BIBLICAL MISSIOLOGY STATEMENT OF PRACTICE FOR MISSIONS

Preamble

The church of Jesus Christ has been entrusted with the greatest of commissions: to share the good news of God’s redeeming work and disciple believers in the body of Christ. To assist the church in that endeavor, missionary societies and agencies have arisen to meet a particular need or to focus on a particular area.

As a good and necessary demonstration of accountability to the church, missions agencies typically articulate their doctrinal convictions in a Statement of Faith. Further, agencies may develop a separate statement of guidelines that shape their practices. Both statements are useful, but they must never function separately. Biblical theology necessarily leads to and informs our missiology, i.e. the philosophy and practice of missions. In turn, missiology must always be submitted to and derived from an accurate understanding of the Bible. This is what we mean by the term biblical missiology.

Our identity as Biblical Missiology is found in that commitment to the integral relationship of the Bible and missions. Yet we are also concerned that churches and missions agencies are increasingly distinguishing between their faith and practice, and between the church and missions. The philosophy and practice of missions agencies and movements are often shaped more by the social sciences than Scripture, and the role of the church in missions is often abdicated to agencies. These trends must be corrected. It is not enough that a missions agency or movement profess a biblical faith; their practice must likewise be biblical. It is not enough that a church is a patron of missions; she must meaningfully take responsibility for the commission entrusted to her. Thus, Biblical Missiology is convinced there is a need today to restore “the gospel to missions, and missions to the church.” Toward that end, we offer this Statement of Biblical Practices as an aid to the global church in its service to Christ.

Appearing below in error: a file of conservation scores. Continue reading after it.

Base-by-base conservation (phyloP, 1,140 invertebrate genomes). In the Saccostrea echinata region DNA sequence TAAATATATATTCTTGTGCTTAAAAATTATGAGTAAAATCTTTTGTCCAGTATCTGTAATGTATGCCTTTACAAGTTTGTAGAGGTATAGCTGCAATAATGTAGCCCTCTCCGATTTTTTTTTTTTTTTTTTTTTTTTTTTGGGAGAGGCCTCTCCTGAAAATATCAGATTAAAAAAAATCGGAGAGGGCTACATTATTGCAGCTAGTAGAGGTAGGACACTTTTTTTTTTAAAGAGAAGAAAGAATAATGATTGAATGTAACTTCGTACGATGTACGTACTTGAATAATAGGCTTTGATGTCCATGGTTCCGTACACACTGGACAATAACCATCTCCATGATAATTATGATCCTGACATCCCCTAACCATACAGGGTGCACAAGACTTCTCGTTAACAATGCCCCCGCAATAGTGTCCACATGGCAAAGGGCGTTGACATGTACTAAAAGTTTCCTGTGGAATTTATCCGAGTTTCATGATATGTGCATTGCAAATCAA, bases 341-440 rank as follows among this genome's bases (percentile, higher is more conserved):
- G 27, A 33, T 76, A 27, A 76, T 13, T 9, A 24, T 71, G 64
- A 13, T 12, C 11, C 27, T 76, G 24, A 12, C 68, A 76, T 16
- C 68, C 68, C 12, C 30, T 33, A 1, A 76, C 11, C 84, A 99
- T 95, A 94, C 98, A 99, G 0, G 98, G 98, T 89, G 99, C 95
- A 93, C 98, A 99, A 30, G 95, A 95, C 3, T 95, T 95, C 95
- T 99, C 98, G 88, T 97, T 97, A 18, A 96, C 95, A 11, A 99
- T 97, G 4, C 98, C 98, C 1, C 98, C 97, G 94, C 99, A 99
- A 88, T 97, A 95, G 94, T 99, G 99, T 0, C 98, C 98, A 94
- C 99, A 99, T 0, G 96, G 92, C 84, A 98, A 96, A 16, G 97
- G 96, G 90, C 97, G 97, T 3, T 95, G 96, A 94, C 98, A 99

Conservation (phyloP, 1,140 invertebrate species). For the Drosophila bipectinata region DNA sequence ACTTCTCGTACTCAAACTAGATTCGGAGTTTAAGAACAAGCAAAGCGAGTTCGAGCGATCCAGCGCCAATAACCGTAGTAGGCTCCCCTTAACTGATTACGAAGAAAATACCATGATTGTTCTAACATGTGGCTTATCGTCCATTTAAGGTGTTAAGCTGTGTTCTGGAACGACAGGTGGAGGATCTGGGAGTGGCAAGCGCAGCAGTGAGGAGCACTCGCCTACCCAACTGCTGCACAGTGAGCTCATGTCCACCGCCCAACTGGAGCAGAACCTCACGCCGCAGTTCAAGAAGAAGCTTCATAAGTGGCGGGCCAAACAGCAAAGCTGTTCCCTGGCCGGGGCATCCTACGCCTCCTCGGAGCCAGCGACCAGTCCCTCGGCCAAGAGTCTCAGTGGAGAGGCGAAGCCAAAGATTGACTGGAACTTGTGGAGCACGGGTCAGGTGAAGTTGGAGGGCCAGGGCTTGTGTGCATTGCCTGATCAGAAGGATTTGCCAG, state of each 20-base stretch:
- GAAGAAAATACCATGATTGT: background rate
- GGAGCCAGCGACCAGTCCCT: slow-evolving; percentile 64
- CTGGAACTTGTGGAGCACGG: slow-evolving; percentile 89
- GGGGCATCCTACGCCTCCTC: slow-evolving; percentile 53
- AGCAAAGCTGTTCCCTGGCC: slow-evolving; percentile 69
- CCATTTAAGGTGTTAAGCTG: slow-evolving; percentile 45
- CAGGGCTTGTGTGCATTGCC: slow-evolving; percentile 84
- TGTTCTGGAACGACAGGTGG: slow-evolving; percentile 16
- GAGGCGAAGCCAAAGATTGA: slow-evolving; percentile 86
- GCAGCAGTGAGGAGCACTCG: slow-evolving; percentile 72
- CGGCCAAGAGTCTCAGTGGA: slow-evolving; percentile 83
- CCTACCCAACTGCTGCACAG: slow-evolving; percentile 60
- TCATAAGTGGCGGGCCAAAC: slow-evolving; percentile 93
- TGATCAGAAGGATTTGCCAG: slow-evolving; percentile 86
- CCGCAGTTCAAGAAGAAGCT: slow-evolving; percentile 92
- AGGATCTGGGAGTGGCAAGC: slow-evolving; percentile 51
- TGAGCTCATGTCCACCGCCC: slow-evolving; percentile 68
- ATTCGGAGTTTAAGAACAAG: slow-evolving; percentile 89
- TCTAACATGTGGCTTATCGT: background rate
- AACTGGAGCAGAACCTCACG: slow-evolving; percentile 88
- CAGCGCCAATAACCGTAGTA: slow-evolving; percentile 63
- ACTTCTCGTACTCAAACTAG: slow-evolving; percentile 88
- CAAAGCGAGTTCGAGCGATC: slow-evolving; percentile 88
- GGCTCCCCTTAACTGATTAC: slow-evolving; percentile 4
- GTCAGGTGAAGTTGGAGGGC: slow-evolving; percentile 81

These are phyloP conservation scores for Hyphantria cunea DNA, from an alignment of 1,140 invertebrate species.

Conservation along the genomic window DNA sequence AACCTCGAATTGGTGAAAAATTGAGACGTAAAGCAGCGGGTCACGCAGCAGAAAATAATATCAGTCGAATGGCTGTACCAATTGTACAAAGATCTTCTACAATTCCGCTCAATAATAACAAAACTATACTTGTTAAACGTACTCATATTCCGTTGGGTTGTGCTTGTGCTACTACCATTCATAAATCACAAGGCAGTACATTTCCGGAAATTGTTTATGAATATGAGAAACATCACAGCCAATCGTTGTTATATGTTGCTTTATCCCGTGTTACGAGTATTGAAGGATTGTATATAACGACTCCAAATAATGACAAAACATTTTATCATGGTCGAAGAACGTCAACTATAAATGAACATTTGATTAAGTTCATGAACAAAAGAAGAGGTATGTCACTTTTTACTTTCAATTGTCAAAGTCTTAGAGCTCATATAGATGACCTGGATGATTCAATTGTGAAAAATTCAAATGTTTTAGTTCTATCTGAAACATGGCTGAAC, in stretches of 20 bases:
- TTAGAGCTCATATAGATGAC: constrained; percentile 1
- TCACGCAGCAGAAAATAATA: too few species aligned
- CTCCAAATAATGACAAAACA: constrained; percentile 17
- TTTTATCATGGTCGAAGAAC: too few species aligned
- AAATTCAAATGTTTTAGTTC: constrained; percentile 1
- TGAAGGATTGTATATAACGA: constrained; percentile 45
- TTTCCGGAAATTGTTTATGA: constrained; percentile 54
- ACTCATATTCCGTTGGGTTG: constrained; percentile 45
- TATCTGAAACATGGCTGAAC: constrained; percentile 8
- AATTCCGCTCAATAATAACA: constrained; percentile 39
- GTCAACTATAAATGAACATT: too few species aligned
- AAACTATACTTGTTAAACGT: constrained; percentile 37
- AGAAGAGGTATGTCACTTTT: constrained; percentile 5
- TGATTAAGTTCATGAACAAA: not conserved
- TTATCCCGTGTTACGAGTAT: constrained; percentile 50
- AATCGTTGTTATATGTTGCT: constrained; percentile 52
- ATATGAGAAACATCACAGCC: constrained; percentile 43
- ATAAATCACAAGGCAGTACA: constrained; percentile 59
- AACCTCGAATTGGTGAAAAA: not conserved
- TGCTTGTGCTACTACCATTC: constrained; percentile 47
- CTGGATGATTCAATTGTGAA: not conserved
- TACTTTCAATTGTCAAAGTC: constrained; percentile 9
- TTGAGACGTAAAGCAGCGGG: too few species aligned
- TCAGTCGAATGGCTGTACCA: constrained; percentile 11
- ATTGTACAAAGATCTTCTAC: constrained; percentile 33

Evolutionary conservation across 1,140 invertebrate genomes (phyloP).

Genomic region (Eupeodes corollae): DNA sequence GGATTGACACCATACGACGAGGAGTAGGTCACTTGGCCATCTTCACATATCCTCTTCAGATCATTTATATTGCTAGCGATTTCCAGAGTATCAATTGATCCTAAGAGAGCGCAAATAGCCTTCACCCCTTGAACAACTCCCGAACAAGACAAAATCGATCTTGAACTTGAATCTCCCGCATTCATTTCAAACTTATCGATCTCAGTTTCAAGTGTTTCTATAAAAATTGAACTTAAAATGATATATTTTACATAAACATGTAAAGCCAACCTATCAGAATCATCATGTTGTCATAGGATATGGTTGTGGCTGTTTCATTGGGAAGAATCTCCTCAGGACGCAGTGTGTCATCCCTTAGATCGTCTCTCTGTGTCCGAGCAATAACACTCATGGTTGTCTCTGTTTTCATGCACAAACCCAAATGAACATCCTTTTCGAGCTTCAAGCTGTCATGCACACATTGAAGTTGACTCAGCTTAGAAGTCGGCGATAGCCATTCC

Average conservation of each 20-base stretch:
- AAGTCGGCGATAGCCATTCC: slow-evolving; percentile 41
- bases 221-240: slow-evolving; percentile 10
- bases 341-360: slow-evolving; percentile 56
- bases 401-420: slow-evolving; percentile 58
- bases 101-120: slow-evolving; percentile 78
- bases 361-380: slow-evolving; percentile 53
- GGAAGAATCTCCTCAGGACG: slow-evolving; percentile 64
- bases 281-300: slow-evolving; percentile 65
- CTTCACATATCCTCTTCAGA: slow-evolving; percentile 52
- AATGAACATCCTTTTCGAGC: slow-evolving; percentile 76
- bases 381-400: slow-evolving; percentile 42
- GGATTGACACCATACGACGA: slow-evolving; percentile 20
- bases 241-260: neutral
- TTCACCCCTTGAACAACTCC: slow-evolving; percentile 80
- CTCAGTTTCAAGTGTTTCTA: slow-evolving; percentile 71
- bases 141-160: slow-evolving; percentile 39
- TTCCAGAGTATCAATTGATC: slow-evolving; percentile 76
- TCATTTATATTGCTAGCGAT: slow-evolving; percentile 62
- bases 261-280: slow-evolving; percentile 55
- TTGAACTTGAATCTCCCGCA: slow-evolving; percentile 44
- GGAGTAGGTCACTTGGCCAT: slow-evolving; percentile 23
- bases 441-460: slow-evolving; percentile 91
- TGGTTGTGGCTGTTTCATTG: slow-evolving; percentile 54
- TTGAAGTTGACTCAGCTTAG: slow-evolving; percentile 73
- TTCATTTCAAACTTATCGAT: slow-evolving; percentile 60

Sections:


Biblical Missiology

We affirm God’s Word is the sole authority for all Christian faith and practice, including the mission entrusted to the church to proclaim the gospel to all nations. Missions is properly a God-centered endeavor in which a right understanding and relationship to the triune God redeems people in need of grace. As such, the philosophy and practice of missions must both be faithful to God’s Word. (Mt 28:18-20; Acts 4:12; 2 Tim 2:15; 1 John 4:14-15)

We affirm a missiology that submits social sciences to Scripture and the theology that Scripture teaches. (Eph 3:10; Col 1:16-18)

We affirm the church is the guardian of the theology, philosophy, and practice of missionaries, missions agencies, and mission movements. (Mt 28:18-20; Acts 15:1-6; Eph 3:10, 4:11-13)

 

We deny missions should be pre-eminently determined by sociology or anthropology, though missions is served by such disciplines. (Mt 28:18-20; Eph 2:15-16; Col 1:16-18; 2 Tim 4:6-7)

We deny a missiology that separates the missions endeavor from the supervision, authority, and accountability of the church. (Is 42:6; Mt 28:18-20; Acts 1:8, 15:3-4; Eph 3:10, 4:11-12)

 

Scripture

We affirm the Bible alone is the authoritative, God-breathed, Word of God (Luke 16:29, 31; 24:27, 44; Heb 1:1-2; 2 Tim 3:16; 2 Pet 1:21), uniformly and with singular authority revealing the person and work of Jesus Christ as the exclusive source of salvation beginning from Genesis through Revelation. (Luke 23:13-52; John 5:39-47; 1 Pet 1:10-12)

We affirm God’s Word is authoritative in our missionary philosophy and practice, and is alone sufficient for salvation and Christian living. (Is 55:11; Ps 19:7-11; John 20:31; Rom 10:8-15; 2 Tim 3:15)

We deny the use of other religious writings as an authoritative or valid witness to the triune God of the Bible. (Dt 4:2; John 17:3, 20:31; 1 Cor 2:13-14; 14:37; Rev. 22:18-19)

We deny the validity of reinterpreting other religious writings as if they were written for the purpose of pointing to Jesus. (Is 8:20; John 5:39; 2 Pet 1:21; 1 Cor 2:4-5)

We deny the notion that other religious writings should be considered as similar to the Bible or authoritative for faith and practice. (Dt 13:1-4; 1 Cor 2:9-10; Heb 4:12; Gal 1:8-9)

 

Translation

Introductory Note:  This section is not intended to be a miniature manual on the principles and procedures involved in Bible translation.  Rather, it provides general criteria for evaluating the quality of translations, in light of our conviction that the Bible is God’s fully inspired Word, inerrant in the original autographs.